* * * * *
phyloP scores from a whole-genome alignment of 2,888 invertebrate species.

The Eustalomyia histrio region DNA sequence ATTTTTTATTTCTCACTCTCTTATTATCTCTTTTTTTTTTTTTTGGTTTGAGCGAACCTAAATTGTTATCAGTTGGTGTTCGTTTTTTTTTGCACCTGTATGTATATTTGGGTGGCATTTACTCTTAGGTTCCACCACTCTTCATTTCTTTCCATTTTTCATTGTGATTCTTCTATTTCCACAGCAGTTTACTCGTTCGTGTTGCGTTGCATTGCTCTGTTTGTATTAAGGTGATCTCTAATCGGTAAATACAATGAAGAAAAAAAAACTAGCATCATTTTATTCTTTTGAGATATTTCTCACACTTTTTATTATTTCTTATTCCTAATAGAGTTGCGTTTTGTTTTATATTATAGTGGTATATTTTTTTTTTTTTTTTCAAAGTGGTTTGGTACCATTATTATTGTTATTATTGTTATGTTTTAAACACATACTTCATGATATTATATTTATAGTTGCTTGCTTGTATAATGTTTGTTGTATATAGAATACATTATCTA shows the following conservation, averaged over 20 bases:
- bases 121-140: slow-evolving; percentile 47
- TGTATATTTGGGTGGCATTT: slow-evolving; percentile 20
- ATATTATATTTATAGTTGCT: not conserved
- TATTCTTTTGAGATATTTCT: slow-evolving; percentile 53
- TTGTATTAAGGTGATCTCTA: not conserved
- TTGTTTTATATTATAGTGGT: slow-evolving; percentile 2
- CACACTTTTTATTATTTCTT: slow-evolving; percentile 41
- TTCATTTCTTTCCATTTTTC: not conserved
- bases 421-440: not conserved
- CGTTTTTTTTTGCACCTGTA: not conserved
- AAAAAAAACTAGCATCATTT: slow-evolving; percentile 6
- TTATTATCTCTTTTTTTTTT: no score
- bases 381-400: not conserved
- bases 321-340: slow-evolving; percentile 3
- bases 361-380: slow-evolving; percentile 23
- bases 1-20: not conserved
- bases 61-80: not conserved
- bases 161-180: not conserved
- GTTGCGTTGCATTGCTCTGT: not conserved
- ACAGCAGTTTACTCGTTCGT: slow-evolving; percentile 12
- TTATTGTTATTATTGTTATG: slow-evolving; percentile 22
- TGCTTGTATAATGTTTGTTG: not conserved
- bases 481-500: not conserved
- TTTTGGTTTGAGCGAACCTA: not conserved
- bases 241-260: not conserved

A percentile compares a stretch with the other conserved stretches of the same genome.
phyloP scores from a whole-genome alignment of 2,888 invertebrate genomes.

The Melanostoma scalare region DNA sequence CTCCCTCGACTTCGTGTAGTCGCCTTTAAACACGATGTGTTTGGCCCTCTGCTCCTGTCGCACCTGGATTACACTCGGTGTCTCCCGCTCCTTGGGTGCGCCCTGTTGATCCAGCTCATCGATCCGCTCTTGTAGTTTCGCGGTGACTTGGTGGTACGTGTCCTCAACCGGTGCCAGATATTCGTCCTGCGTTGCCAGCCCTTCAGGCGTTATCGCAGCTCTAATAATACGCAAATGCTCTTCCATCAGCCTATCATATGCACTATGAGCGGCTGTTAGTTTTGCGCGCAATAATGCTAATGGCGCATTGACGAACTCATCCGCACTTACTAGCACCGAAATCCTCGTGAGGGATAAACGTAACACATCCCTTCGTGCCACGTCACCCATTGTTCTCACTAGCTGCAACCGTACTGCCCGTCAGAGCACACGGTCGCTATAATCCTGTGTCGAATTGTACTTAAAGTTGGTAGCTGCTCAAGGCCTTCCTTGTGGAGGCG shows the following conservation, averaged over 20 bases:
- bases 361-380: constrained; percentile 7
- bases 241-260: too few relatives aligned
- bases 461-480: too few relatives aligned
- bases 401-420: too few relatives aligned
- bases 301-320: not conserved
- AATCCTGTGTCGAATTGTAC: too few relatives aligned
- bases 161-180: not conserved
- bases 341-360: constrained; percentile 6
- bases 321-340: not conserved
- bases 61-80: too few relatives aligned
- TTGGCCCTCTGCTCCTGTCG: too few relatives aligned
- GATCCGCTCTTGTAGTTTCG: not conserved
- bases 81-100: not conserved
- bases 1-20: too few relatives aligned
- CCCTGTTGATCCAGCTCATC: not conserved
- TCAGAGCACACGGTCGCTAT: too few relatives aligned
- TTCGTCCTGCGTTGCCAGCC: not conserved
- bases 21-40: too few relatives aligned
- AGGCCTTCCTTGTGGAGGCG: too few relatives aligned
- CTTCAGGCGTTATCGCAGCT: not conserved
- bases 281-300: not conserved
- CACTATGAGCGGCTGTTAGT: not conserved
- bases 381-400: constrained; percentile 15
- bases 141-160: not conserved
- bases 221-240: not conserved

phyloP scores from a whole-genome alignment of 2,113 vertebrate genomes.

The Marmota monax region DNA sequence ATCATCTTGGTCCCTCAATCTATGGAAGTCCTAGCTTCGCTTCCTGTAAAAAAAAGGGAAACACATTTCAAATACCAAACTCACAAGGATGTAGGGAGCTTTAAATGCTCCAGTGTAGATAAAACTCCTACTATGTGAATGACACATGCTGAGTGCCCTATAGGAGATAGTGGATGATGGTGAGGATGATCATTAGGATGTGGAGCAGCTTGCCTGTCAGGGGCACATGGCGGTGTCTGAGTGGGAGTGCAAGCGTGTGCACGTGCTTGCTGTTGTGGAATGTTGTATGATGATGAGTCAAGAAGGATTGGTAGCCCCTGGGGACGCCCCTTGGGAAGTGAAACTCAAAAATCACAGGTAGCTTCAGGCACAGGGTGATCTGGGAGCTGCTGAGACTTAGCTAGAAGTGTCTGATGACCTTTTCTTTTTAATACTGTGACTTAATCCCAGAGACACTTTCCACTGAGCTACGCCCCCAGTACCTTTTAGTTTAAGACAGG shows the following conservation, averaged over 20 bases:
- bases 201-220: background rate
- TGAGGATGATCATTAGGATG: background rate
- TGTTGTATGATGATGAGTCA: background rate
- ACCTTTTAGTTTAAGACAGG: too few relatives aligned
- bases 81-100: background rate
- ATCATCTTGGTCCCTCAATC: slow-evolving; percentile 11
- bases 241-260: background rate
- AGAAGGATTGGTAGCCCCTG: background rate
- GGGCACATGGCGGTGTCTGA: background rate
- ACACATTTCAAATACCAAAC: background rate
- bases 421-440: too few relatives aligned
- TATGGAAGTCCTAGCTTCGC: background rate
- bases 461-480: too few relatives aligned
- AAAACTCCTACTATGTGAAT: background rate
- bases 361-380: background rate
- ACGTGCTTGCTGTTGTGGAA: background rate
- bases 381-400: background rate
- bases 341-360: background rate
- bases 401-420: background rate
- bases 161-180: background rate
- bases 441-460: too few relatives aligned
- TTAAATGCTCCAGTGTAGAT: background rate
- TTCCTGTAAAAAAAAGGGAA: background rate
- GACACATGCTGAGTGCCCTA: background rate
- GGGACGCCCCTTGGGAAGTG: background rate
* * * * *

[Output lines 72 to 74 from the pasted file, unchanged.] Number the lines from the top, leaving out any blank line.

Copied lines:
- bases 361-380: background rate
- ACGTGCTTGCTGTTGTGGAA: background rate
- bases 381-400: background rate